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Nickerdoodles: Horses in American History Trivia Quiz

Challenge your trivia knowledge with this quiz!

In honor of our 239th birth-of-a-nation-day, NickerDoodles is proud to challenge YOU with a new trivia contest, Horses in American History!

Put on your best red, white and blue,
Decide if the question is false or it’s true,
Tally your scores and see how you do!

Questions

1. The Budweiser Clydesdales were introduced in 1967 in a beer commercial during the first Super Bowl broadcast on national TV.

NickerDoodles Horses in America History contest

2. Plowing a 40-acre field with a team of horses took a 19th century American farmer approximately 16 ten-hour days (160 hours).

NickerDoodles Horses in America History trivia contest

 

3. In 2001, U.S. special operations teams rode stallions into combat in Afghanistan.

final_afghan

4. The John Butterfield Company made the first trans-continental U.S. mail delivery via stagecoach.

final_stage

 

5. Revolutionary Patriot, Paul Revere rode his chestnut stallion, Aristides, on his famous midnight ride warning Americans, “The British are Coming, The British are Coming!”

NickerDoodles Horses in America History trivia contest

 

6. During the depression, the U.S. Government provided funds for librarians to distribute books and magazines in rural Appalachia on horseback.

NickerDoodles Horses in America History trivia contest

 

7. During the revolutionary war, mounted military units proved indispensable to General Washington in defense of the American colonies against the British.

NickerDoodles Horses in America History trivia contest

 

8. By 1910 there were approximately 2000 cars and 1.5 million horses in the United States.

NickerDoodles Horses in America History trivia contest

 

9. A former racehorse, Reckless, was purchased by members of a U.S. Marine Division during the Korean war. Her heroic service during combat earned her a battlefield promotion to sergeant.

NickerDoodles Horses in America History trivia contest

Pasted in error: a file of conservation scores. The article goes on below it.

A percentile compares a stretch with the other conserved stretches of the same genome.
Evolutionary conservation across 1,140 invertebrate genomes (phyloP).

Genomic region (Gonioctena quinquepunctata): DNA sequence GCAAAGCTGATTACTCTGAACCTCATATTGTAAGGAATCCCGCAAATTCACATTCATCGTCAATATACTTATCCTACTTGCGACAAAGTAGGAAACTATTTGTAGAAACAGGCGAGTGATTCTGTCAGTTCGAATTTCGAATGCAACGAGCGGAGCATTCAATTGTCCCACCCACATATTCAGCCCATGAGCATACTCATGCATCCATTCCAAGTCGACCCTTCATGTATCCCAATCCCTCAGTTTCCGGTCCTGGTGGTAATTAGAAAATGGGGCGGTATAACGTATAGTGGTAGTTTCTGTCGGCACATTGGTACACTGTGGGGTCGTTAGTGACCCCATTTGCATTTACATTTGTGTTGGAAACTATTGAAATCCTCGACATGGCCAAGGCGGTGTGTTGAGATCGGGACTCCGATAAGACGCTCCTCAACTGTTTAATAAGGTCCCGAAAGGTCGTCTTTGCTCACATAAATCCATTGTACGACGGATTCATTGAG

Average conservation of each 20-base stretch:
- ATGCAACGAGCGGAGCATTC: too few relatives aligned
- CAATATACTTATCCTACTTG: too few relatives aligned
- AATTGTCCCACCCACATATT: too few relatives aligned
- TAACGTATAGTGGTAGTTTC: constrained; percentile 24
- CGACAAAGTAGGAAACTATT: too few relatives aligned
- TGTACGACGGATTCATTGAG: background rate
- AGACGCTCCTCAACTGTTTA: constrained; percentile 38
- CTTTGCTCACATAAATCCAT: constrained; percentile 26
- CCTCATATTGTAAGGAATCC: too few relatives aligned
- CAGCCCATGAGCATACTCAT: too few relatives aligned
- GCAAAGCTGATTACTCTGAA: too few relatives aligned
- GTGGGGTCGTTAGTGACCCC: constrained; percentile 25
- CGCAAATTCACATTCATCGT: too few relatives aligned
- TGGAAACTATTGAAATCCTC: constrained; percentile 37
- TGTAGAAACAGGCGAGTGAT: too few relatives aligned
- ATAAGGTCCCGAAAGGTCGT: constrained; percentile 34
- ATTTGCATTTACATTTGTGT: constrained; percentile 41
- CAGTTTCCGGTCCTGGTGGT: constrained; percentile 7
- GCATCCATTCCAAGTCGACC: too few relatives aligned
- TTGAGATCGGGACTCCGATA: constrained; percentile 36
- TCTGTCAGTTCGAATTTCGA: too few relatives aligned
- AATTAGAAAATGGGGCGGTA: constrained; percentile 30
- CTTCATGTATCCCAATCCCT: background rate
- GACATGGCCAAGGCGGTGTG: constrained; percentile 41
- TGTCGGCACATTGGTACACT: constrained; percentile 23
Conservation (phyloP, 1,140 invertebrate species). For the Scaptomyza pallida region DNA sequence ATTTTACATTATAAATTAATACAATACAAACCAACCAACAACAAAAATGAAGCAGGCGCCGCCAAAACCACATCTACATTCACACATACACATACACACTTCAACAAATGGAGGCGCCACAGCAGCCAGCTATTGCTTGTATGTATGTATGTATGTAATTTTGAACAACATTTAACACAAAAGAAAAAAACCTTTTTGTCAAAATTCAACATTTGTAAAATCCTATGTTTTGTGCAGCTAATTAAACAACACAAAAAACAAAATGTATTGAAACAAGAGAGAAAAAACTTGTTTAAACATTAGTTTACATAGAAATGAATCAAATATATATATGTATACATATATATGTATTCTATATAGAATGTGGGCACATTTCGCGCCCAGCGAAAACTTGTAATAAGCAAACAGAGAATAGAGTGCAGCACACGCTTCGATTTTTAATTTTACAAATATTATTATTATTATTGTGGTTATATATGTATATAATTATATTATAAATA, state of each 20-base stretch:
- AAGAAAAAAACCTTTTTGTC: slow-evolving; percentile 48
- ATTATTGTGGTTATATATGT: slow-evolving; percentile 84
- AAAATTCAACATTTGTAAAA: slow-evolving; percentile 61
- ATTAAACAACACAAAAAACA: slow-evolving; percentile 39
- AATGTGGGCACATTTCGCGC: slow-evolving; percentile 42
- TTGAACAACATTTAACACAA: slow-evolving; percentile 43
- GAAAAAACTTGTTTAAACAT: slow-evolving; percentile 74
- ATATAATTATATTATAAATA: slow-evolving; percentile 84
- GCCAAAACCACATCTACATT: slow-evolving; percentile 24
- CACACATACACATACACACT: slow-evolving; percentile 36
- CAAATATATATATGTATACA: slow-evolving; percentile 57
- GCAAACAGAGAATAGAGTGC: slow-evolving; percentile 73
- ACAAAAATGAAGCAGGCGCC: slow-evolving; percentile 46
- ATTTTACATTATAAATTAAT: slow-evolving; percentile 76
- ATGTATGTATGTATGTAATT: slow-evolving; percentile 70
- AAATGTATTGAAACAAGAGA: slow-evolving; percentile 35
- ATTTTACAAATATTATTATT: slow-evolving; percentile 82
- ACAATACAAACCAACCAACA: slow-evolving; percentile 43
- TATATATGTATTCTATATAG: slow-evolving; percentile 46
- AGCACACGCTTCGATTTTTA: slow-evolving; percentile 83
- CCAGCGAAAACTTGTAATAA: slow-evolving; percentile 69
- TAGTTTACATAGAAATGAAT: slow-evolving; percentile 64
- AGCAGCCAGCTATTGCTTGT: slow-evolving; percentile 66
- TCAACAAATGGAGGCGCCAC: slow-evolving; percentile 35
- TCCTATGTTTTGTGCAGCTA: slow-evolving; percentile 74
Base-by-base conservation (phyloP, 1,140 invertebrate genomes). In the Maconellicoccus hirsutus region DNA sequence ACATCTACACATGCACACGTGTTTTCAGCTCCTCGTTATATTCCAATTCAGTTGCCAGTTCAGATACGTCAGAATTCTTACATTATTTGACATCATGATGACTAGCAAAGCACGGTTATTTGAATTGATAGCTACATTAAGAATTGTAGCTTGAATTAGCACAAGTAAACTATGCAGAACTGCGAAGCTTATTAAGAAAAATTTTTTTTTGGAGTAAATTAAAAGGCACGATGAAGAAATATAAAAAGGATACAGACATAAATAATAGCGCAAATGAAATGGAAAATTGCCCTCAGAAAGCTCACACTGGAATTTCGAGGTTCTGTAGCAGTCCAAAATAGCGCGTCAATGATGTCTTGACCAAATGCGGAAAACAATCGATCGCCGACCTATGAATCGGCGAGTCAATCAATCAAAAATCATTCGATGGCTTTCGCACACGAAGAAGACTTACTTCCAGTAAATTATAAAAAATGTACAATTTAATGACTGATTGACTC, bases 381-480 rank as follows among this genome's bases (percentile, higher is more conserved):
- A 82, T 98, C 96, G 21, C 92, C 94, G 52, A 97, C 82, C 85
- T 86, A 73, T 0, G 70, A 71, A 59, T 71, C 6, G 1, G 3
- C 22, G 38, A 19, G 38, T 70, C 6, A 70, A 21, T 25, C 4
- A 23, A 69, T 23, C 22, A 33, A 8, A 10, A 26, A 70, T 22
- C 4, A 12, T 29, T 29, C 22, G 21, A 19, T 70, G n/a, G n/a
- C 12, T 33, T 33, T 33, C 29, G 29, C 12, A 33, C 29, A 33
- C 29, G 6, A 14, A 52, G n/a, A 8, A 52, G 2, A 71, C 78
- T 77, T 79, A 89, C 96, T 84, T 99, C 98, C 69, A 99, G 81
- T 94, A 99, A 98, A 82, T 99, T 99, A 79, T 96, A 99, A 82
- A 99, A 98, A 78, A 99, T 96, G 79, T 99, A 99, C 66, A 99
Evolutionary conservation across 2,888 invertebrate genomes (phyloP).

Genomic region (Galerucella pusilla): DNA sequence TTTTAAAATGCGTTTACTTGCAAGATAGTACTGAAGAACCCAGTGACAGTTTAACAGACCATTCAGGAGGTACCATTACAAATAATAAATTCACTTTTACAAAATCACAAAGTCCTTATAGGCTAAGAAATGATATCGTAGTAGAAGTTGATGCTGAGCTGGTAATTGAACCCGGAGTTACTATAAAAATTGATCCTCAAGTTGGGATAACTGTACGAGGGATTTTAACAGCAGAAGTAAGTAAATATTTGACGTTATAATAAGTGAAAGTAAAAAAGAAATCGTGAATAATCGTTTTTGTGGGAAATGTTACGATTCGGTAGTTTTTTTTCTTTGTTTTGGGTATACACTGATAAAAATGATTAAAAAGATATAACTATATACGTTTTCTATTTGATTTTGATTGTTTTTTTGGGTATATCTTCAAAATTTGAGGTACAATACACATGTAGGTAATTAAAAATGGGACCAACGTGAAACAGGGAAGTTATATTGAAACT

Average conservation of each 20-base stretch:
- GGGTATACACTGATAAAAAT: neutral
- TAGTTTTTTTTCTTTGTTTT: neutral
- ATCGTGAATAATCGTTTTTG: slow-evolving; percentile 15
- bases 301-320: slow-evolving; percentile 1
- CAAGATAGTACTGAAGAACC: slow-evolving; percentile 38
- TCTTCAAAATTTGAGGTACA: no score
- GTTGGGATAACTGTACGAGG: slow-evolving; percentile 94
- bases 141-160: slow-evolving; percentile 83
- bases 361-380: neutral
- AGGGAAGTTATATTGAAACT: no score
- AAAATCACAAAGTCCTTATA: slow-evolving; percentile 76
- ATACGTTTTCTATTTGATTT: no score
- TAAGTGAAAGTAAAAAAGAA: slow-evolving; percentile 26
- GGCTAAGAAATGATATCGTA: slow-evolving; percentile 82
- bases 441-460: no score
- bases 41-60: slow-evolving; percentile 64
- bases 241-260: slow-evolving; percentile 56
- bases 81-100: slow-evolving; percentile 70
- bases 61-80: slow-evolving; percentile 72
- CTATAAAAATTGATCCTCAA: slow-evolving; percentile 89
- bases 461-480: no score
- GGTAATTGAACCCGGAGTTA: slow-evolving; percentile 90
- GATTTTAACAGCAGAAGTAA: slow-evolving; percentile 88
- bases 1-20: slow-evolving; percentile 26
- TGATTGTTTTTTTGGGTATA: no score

10. Between 1914 and 1917 (WW1) the United States shipped approximately 1000 horses a day overseas to serve in the war effort.

NickerDoodles Horses in America History trivia contest

 

Answers

1. The Budweiser Clydesdales were introduced in 1967 in a beer commercial during the first Super Bowl broadcast on national TV.

False. The Budweiser Clydesdales were introduced in 1933 to celebrate the repeal of Prohibition. The six-horse team was a gift to August Busch, Sr from his two sons, August Jr. and Adolphus.

Budweiser Horses

 

2. Plowing a 40-acre field with a team of horses took a 19th century American farmer approximately 16 ten-hour days (160 hours.)

True. That farmer and his team would also walk 330 total miles walking back and forth along the furrows. By comparison a modern tractor can plow the same 40 acres in less than an hour.

7HorseTeamAmishCountry13x19

 

3. In 2001, U.S. special operations teams rode stallions into combat in Afghanistan.

True. It was the first use of horses by an American military unit in nearly a century. Afghan culture mandates that only stallions or geldings be ridden in combat, no mares allowed. A statue commemorating these modern horse soldiers was dedicated in 2011 and resides across from the World Trade Center.

horse-soldiers-monument-920-13
4. The John Butterfield Company made the first trans-continental U.S. mail delivery via stagecoach.

True. Two years before the Pony Express began delivering mail across country, Congress contracted for mail delivery via stagecoach. The first trip was completed October 1858 taking 22 days and covering over 2800 miles.

Butterfield Stage

 

5. Revolutionary Patriot, Paul Revere rode his chestnut stallion, Aristides, on his famous midnight ride warning Americans, “The British are Coming, The British are Coming!”